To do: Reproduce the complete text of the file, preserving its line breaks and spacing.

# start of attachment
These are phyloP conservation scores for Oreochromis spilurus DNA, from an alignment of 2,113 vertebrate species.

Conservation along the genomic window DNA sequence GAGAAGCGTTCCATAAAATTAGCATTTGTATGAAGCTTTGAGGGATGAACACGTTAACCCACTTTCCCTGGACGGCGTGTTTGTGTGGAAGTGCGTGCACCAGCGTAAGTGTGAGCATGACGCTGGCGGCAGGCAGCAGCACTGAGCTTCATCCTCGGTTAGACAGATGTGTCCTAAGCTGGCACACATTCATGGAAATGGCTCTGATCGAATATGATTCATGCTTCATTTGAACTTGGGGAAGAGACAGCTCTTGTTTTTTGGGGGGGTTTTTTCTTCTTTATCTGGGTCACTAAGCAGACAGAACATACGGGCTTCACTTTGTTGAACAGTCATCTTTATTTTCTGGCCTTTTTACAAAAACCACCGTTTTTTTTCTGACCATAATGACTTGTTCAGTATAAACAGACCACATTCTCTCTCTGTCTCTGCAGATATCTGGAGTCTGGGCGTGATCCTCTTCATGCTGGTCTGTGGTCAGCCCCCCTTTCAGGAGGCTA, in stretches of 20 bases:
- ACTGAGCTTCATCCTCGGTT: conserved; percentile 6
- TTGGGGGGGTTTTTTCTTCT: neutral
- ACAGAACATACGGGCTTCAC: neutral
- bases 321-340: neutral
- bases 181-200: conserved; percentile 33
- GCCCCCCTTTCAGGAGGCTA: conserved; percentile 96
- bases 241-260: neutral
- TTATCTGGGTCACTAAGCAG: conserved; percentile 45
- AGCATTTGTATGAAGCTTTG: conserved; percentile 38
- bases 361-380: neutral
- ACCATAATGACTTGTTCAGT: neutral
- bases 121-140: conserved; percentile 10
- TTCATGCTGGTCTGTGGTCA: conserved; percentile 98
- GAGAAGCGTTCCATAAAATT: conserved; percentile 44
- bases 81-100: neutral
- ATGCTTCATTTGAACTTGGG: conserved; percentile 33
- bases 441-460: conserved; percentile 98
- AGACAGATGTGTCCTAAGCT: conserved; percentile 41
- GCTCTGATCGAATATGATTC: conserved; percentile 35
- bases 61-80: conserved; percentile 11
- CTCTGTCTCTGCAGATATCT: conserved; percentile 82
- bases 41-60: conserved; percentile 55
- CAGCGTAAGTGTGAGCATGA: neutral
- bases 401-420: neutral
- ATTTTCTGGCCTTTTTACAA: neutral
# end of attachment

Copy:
These are phyloP conservation scores for Oreochromis spilurus DNA, from an alignment of 2,113 vertebrate species.

Conservation along the genomic window DNA sequence GAGAAGCGTTCCATAAAATTAGCATTTGTATGAAGCTTTGAGGGATGAACACGTTAACCCACTTTCCCTGGACGGCGTGTTTGTGTGGAAGTGCGTGCACCAGCGTAAGTGTGAGCATGACGCTGGCGGCAGGCAGCAGCACTGAGCTTCATCCTCGGTTAGACAGATGTGTCCTAAGCTGGCACACATTCATGGAAATGGCTCTGATCGAATATGATTCATGCTTCATTTGAACTTGGGGAAGAGACAGCTCTTGTTTTTTGGGGGGGTTTTTTCTTCTTTATCTGGGTCACTAAGCAGACAGAACATACGGGCTTCACTTTGTTGAACAGTCATCTTTATTTTCTGGCCTTTTTACAAAAACCACCGTTTTTTTTCTGACCATAATGACTTGTTCAGTATAAACAGACCACATTCTCTCTCTGTCTCTGCAGATATCTGGAGTCTGGGCGTGATCCTCTTCATGCTGGTCTGTGGTCAGCCCCCCTTTCAGGAGGCTA, in stretches of 20 bases:
- ACTGAGCTTCATCCTCGGTT: conserved; percentile 6
- TTGGGGGGGTTTTTTCTTCT: neutral
- ACAGAACATACGGGCTTCAC: neutral
- bases 321-340: neutral
- bases 181-200: conserved; percentile 33
- GCCCCCCTTTCAGGAGGCTA: conserved; percentile 96
- bases 241-260: neutral
- TTATCTGGGTCACTAAGCAG: conserved; percentile 45
- AGCATTTGTATGAAGCTTTG: conserved; percentile 38
- bases 361-380: neutral
- ACCATAATGACTTGTTCAGT: neutral
- bases 121-140: conserved; percentile 10
- TTCATGCTGGTCTGTGGTCA: conserved; percentile 98
- GAGAAGCGTTCCATAAAATT: conserved; percentile 44
- bases 81-100: neutral
- ATGCTTCATTTGAACTTGGG: conserved; percentile 33
- bases 441-460: conserved; percentile 98
- AGACAGATGTGTCCTAAGCT: conserved; percentile 41
- GCTCTGATCGAATATGATTC: conserved; percentile 35
- bases 61-80: conserved; percentile 11
- CTCTGTCTCTGCAGATATCT: conserved; percentile 82
- bases 41-60: conserved; percentile 55
- CAGCGTAAGTGTGAGCATGA: neutral
- bases 401-420: neutral
- ATTTTCTGGCCTTTTTACAA: neutral